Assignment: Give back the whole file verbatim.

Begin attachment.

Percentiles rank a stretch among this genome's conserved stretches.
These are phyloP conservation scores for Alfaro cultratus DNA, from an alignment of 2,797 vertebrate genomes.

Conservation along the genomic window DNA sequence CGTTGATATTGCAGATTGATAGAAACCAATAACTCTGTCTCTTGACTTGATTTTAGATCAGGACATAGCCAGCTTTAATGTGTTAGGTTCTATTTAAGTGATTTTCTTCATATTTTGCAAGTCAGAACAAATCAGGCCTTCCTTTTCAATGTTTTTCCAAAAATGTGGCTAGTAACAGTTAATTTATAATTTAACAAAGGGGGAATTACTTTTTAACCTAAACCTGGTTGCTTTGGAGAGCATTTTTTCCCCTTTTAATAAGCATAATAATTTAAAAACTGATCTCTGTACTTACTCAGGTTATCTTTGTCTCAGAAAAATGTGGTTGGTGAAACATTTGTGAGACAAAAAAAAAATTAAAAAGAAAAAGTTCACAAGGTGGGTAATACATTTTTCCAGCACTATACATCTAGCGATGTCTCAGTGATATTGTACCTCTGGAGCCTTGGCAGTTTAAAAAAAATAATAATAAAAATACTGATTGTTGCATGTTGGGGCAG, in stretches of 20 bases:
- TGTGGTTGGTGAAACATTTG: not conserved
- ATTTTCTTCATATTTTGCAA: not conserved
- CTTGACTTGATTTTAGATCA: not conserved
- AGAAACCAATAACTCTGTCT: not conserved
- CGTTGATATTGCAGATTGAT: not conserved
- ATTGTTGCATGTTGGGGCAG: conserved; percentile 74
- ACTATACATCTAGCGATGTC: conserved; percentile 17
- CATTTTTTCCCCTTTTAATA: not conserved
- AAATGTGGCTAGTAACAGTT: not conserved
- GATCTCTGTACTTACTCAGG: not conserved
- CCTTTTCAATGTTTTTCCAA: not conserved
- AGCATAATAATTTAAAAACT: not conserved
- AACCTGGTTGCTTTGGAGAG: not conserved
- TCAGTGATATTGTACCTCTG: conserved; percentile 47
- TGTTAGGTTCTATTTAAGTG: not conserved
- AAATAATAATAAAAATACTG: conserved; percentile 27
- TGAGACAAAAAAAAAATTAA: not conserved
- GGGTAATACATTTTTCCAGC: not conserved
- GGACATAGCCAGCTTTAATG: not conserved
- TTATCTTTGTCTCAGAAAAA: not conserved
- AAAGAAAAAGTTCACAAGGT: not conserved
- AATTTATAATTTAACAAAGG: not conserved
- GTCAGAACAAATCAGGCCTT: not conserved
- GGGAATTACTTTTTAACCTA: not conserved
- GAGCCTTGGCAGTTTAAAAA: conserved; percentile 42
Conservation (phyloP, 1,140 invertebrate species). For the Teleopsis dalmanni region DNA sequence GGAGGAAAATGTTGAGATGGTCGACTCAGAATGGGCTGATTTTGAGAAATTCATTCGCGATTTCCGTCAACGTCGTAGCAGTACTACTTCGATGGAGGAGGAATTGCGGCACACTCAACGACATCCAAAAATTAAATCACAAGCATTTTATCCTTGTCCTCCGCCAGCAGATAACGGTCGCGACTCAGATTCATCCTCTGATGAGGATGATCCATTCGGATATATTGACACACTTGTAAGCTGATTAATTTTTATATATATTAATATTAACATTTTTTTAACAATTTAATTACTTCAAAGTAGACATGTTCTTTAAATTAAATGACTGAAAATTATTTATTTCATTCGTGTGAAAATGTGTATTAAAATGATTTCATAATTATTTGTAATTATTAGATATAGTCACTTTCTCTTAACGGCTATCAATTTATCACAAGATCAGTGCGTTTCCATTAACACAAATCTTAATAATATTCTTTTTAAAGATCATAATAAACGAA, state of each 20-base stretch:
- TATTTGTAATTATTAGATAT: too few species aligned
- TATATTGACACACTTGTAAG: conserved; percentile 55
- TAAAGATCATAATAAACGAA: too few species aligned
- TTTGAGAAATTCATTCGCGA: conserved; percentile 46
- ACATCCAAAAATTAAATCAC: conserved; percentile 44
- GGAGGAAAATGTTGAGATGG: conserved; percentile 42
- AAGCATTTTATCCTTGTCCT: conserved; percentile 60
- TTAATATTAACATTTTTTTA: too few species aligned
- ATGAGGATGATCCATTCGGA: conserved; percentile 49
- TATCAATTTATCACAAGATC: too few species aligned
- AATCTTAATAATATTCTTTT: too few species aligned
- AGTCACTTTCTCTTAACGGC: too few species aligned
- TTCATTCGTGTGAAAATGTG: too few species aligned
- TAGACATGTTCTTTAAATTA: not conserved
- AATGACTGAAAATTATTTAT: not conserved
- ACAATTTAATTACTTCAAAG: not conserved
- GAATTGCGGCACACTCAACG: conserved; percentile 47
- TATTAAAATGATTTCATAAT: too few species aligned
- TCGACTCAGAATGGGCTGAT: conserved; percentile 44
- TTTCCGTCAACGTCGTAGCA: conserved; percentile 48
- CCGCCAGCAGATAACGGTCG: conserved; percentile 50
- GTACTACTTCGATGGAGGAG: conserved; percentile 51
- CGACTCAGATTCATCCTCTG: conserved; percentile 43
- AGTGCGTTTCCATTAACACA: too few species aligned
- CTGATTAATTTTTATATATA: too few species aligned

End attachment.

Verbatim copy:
Percentiles rank a stretch among this genome's conserved stretches.
These are phyloP conservation scores for Alfaro cultratus DNA, from an alignment of 2,797 vertebrate genomes.

Conservation along the genomic window DNA sequence CGTTGATATTGCAGATTGATAGAAACCAATAACTCTGTCTCTTGACTTGATTTTAGATCAGGACATAGCCAGCTTTAATGTGTTAGGTTCTATTTAAGTGATTTTCTTCATATTTTGCAAGTCAGAACAAATCAGGCCTTCCTTTTCAATGTTTTTCCAAAAATGTGGCTAGTAACAGTTAATTTATAATTTAACAAAGGGGGAATTACTTTTTAACCTAAACCTGGTTGCTTTGGAGAGCATTTTTTCCCCTTTTAATAAGCATAATAATTTAAAAACTGATCTCTGTACTTACTCAGGTTATCTTTGTCTCAGAAAAATGTGGTTGGTGAAACATTTGTGAGACAAAAAAAAAATTAAAAAGAAAAAGTTCACAAGGTGGGTAATACATTTTTCCAGCACTATACATCTAGCGATGTCTCAGTGATATTGTACCTCTGGAGCCTTGGCAGTTTAAAAAAAATAATAATAAAAATACTGATTGTTGCATGTTGGGGCAG, in stretches of 20 bases:
- TGTGGTTGGTGAAACATTTG: not conserved
- ATTTTCTTCATATTTTGCAA: not conserved
- CTTGACTTGATTTTAGATCA: not conserved
- AGAAACCAATAACTCTGTCT: not conserved
- CGTTGATATTGCAGATTGAT: not conserved
- ATTGTTGCATGTTGGGGCAG: conserved; percentile 74
- ACTATACATCTAGCGATGTC: conserved; percentile 17
- CATTTTTTCCCCTTTTAATA: not conserved
- AAATGTGGCTAGTAACAGTT: not conserved
- GATCTCTGTACTTACTCAGG: not conserved
- CCTTTTCAATGTTTTTCCAA: not conserved
- AGCATAATAATTTAAAAACT: not conserved
- AACCTGGTTGCTTTGGAGAG: not conserved
- TCAGTGATATTGTACCTCTG: conserved; percentile 47
- TGTTAGGTTCTATTTAAGTG: not conserved
- AAATAATAATAAAAATACTG: conserved; percentile 27
- TGAGACAAAAAAAAAATTAA: not conserved
- GGGTAATACATTTTTCCAGC: not conserved
- GGACATAGCCAGCTTTAATG: not conserved
- TTATCTTTGTCTCAGAAAAA: not conserved
- AAAGAAAAAGTTCACAAGGT: not conserved
- AATTTATAATTTAACAAAGG: not conserved
- GTCAGAACAAATCAGGCCTT: not conserved
- GGGAATTACTTTTTAACCTA: not conserved
- GAGCCTTGGCAGTTTAAAAA: conserved; percentile 42
Conservation (phyloP, 1,140 invertebrate species). For the Teleopsis dalmanni region DNA sequence GGAGGAAAATGTTGAGATGGTCGACTCAGAATGGGCTGATTTTGAGAAATTCATTCGCGATTTCCGTCAACGTCGTAGCAGTACTACTTCGATGGAGGAGGAATTGCGGCACACTCAACGACATCCAAAAATTAAATCACAAGCATTTTATCCTTGTCCTCCGCCAGCAGATAACGGTCGCGACTCAGATTCATCCTCTGATGAGGATGATCCATTCGGATATATTGACACACTTGTAAGCTGATTAATTTTTATATATATTAATATTAACATTTTTTTAACAATTTAATTACTTCAAAGTAGACATGTTCTTTAAATTAAATGACTGAAAATTATTTATTTCATTCGTGTGAAAATGTGTATTAAAATGATTTCATAATTATTTGTAATTATTAGATATAGTCACTTTCTCTTAACGGCTATCAATTTATCACAAGATCAGTGCGTTTCCATTAACACAAATCTTAATAATATTCTTTTTAAAGATCATAATAAACGAA, state of each 20-base stretch:
- TATTTGTAATTATTAGATAT: too few species aligned
- TATATTGACACACTTGTAAG: conserved; percentile 55
- TAAAGATCATAATAAACGAA: too few species aligned
- TTTGAGAAATTCATTCGCGA: conserved; percentile 46
- ACATCCAAAAATTAAATCAC: conserved; percentile 44
- GGAGGAAAATGTTGAGATGG: conserved; percentile 42
- AAGCATTTTATCCTTGTCCT: conserved; percentile 60
- TTAATATTAACATTTTTTTA: too few species aligned
- ATGAGGATGATCCATTCGGA: conserved; percentile 49
- TATCAATTTATCACAAGATC: too few species aligned
- AATCTTAATAATATTCTTTT: too few species aligned
- AGTCACTTTCTCTTAACGGC: too few species aligned
- TTCATTCGTGTGAAAATGTG: too few species aligned
- TAGACATGTTCTTTAAATTA: not conserved
- AATGACTGAAAATTATTTAT: not conserved
- ACAATTTAATTACTTCAAAG: not conserved
- GAATTGCGGCACACTCAACG: conserved; percentile 47
- TATTAAAATGATTTCATAAT: too few species aligned
- TCGACTCAGAATGGGCTGAT: conserved; percentile 44
- TTTCCGTCAACGTCGTAGCA: conserved; percentile 48
- CCGCCAGCAGATAACGGTCG: conserved; percentile 50
- GTACTACTTCGATGGAGGAG: conserved; percentile 51
- CGACTCAGATTCATCCTCTG: conserved; percentile 43
- AGTGCGTTTCCATTAACACA: too few species aligned
- CTGATTAATTTTTATATATA: too few species aligned